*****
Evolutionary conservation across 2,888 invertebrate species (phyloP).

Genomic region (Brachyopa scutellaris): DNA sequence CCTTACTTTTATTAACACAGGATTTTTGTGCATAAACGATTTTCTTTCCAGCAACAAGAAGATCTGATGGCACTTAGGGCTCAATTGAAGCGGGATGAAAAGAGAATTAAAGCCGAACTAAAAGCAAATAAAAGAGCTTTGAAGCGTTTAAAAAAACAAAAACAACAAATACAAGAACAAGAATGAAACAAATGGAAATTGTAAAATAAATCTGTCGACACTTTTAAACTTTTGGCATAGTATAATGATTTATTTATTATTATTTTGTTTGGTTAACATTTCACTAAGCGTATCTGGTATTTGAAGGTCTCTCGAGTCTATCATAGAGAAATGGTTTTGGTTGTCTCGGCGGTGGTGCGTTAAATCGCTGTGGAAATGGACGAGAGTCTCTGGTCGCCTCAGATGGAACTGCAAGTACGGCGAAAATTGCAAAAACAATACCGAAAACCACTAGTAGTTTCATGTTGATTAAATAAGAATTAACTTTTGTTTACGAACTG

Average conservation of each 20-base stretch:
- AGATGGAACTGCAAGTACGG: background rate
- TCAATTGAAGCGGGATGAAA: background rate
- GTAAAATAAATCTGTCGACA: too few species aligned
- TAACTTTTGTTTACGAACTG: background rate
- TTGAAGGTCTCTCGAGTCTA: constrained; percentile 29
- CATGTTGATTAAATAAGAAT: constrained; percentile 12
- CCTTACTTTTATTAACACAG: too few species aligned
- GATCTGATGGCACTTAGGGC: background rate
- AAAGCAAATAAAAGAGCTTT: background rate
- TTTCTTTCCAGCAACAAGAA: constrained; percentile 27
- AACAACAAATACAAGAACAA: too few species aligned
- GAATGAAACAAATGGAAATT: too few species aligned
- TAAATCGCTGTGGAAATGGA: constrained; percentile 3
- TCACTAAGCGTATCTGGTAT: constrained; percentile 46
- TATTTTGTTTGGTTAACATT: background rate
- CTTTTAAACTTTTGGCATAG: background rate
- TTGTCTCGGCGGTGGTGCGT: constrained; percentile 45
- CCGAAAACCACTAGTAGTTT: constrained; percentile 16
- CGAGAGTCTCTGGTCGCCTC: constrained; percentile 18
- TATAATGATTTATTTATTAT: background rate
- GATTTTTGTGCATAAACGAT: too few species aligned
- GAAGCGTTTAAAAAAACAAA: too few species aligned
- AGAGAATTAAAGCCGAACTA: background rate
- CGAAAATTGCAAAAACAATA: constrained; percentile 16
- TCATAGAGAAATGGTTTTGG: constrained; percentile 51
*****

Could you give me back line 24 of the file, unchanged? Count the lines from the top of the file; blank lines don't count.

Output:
- GATTTTTGTGCATAAACGAT: too few species aligned